PHILADELPHIA -- Advisors must be prepared to make quick adjustments to clients’ retirement portfolios in response to the recommendations of the new “Super Committee” created by the Budget Control Act of 2011.
So warned Robert Keebler, who spoke here during the first of two general sessions of the Society of Financial Service Professional’s inaugural “Clinic For Advanced Professionals.”
“When we get Nov. 23—when the Super Committee unveils its proposals for further reducing the budget deficit—you’ll want to block out time to review their committee’s recommendations because they will likely affect your clients,” Keebler, a partner at Keebler Associates, Green Bay, Wis., told FSP clinic attendees. “The scary part is that some of the committee’s recommendations could be implemented as early as Jan. 1, 2012. That means you will have just 38 days to develop pivot points based on three unknown variables: The 2012 elections, congressional action to reign in the nation’s deficit, and the direction of the economy. You will all have to work very quickly to come up with solutions.”
Advisors must be able to “work at the intersection between finance and tax” and develop strategies that will minimize the tax bite for high-net-worth clients during both the wealth accumulation and retirement income distribution phases of a financial plan, Keebler said.
Keebler noted, for example, that for affluent individuals in high-income tax brackets, current tax law favors placing bonds in individual retirement accounts (IRAs), and positioning stocks inside taxable brokerage accounts. The reason: The long-term capital gains rate on stocks, now 15%, is substantially lower than the top 35% rate the high net worth pay on interest earnings from bonds.
Tax strategy also comes into play when deciding on an appropriate sequence for withdrawing funds against multiple retirement accounts. To illustrate, Keebler cited a hypothetical retired couple who must annually take $150,000 from a $1 million Roth IRA, a $2 million IRA or a $3 million brokerage account. Keebler said the couple can minimize income tax by withdrawing first against the brokerage account, then the IRA, and thereafter the Roth IRA.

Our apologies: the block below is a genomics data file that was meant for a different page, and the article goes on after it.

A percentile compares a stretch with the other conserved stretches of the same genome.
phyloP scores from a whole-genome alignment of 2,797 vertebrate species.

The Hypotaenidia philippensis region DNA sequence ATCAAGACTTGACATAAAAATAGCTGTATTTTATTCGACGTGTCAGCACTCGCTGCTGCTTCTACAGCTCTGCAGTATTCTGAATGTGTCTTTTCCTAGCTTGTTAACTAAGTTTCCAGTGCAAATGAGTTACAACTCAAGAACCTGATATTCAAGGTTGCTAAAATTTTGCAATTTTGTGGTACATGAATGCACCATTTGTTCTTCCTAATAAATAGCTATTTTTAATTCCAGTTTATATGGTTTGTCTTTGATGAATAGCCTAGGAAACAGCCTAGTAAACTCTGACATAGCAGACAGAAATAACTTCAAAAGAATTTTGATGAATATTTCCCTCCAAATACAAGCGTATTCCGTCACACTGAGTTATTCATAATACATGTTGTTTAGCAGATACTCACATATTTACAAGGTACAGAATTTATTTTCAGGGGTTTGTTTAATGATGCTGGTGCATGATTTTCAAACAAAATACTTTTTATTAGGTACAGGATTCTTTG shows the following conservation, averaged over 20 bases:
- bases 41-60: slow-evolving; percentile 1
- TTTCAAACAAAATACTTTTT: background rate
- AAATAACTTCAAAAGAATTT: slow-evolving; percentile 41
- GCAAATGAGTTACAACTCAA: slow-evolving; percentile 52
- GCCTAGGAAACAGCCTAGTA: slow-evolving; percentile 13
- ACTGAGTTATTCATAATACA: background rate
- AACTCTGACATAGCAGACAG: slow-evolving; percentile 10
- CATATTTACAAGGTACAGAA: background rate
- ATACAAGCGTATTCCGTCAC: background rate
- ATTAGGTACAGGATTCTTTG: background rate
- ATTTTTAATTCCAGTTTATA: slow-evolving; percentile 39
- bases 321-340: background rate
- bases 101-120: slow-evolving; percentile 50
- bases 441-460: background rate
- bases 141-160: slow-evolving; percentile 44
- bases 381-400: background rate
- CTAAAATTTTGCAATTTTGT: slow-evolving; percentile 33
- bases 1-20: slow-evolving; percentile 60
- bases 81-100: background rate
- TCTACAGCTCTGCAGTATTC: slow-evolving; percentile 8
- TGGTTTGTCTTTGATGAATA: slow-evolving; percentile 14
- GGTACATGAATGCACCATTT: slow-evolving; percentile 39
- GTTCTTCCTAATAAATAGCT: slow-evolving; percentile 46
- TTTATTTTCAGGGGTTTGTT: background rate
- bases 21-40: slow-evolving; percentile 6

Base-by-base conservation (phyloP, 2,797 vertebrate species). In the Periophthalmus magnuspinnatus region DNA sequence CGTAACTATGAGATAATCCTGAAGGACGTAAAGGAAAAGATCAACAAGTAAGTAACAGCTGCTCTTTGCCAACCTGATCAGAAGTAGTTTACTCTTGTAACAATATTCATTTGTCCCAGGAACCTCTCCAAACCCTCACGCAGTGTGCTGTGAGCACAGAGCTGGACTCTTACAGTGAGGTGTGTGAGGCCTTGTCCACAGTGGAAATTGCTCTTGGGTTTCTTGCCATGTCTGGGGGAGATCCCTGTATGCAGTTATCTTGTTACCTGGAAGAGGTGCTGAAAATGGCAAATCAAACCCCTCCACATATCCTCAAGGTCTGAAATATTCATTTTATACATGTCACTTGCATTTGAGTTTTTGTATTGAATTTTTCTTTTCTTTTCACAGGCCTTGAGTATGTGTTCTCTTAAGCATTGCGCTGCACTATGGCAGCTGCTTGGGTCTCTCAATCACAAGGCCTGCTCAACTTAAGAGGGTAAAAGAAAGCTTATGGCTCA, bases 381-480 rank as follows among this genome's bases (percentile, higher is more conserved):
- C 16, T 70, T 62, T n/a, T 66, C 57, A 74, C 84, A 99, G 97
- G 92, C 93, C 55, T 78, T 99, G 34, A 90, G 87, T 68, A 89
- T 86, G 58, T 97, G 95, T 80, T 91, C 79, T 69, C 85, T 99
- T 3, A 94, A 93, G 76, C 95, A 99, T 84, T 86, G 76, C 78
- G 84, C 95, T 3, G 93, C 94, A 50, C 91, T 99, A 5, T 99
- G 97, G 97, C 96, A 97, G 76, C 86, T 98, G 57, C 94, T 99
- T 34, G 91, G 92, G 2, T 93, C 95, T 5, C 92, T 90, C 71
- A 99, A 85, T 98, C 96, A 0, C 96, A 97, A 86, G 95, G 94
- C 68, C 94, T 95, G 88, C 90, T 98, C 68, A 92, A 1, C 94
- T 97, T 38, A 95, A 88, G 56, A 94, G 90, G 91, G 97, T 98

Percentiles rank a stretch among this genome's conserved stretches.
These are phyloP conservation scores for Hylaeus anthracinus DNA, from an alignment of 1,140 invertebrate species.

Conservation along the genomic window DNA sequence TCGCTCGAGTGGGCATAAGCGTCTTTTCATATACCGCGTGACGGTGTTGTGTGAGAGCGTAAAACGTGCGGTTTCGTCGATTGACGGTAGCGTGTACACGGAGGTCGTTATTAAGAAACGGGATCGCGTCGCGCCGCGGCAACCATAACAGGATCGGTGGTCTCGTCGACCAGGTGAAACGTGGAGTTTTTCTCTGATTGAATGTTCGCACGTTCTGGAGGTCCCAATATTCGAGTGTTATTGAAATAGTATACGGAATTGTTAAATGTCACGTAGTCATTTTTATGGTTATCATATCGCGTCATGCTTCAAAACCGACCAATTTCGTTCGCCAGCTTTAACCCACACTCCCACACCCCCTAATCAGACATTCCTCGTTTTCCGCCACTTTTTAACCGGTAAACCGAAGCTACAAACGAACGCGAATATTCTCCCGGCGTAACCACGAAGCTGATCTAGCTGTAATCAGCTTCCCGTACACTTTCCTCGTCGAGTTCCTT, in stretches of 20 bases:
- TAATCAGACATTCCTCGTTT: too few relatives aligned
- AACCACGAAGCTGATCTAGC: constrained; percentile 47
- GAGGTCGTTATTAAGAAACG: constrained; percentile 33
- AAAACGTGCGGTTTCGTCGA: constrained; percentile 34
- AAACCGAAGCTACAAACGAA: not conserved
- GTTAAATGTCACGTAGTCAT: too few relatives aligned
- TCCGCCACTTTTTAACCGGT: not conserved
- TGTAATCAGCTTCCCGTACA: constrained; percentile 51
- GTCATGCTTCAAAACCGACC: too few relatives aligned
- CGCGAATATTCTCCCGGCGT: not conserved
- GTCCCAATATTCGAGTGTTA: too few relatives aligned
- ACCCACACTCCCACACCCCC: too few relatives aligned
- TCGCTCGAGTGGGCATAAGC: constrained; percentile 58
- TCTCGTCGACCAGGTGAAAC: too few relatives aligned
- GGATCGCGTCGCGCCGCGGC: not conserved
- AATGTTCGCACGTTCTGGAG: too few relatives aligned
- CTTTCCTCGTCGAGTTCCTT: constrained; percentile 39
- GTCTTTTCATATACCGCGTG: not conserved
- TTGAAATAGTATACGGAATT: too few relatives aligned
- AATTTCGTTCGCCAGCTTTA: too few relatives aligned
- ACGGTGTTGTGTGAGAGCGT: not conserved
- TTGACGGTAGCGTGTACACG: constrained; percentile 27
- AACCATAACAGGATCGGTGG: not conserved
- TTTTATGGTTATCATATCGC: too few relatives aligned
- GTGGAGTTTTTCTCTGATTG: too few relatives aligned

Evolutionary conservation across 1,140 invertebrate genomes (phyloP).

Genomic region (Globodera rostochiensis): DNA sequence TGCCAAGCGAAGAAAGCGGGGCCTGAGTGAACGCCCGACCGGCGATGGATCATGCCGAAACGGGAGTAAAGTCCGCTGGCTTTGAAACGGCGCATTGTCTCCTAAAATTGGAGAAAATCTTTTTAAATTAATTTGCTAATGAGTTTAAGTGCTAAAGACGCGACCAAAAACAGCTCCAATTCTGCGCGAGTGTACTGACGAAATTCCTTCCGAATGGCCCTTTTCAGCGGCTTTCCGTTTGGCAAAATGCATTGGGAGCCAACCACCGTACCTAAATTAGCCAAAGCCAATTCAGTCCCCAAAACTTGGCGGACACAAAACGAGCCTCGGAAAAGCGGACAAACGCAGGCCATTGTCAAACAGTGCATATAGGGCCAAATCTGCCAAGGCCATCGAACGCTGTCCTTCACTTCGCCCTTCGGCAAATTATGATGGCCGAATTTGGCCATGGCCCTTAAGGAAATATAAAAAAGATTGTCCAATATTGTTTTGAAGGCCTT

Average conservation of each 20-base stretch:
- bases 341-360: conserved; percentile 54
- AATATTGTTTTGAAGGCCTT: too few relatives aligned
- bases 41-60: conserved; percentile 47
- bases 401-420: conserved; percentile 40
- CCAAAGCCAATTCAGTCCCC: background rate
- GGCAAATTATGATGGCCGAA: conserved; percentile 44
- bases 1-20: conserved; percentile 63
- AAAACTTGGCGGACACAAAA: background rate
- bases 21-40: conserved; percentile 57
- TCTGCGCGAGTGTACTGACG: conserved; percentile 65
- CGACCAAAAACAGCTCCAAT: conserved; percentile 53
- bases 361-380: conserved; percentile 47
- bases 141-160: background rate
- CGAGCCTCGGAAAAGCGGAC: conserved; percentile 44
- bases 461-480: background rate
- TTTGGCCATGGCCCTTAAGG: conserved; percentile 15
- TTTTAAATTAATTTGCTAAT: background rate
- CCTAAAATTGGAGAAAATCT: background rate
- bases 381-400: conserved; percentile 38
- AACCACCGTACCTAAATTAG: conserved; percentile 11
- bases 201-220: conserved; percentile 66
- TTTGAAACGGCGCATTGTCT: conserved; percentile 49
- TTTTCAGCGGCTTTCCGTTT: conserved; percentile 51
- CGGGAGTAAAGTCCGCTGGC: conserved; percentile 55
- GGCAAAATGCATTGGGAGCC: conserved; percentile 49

“If you really want to gain an edge in the marketplace, then you have to bring this tax knowledge to the table,” Keebler said. “By following these [income distribution] strategies, you can add between 3 and 5 years to someone’s retirement income. That’s substantial.”
Keebler added that interest in life insurance as a tax-sheltered vehicle is sure to rise absent changes to new tax provisions that take effect in 2013.
(Among the changes scheduled to take effect that year is a new 3.8% Medicare “surtax” that will apply to all taxpayers whose income exceeds a certain threshold amount. A taxpayer occupying the 39.6% marginal bracket will, with the surtax added, pay a marginal of 43.4%. Add in state income tax, and the effective marginal rate rises to about 50%, Keebler said.)
Cash values inside life insurance grow tax-deferred, just as they do inside annuities.
Keebler said insurance offers an additional advantage for those seeking to use the cash value for retirement income: The non-taxable principal (or basis) is drawn down first, then income-taxable earnings (also known as FIFO (first-in, first out), as opposed to LIFO (last-in, first out)).
Affluent investors will also be attracted to insurance because of the product’s high internal rate of return and (especially for second-to-die policies) low mortality cost, Keebler said.
“The beauty of life insurance is this: When a policy eventually matures, the proceeds are distributed tax-free,” he said. “For very affluent families, we’ll recommend a second-to-die policy because the mortality cost on the contract is considerably less than it is for separate, individual policies.”
Keebler added that he strongly urges clients who are thinking of canceling their life insurance policies (because, for example, they expect to fall within the current estate tax exemptions at death) to keep the policies in the event that a future Congress lowers the exemption or raises estate tax rates. Without life insurance proceeds, he said, beneficiaries of an estate might have to pay tax on the estate from an inherited IRA
“Clients need to have a source of liquidity to pay any eventual estate tax,” Keebler said.” “The last thing you want to do is reach into a Roth IRA to pay the estate tax because all future distributions from a Roth over a 30- to 40-year life expectancy of a child come out tax-free. That has to be a critical consideration in any estate plan.”
Originally published on National Underwriter Life & Health. All rights reserved. This material may not be published, broadcast, rewritten, or redistributed.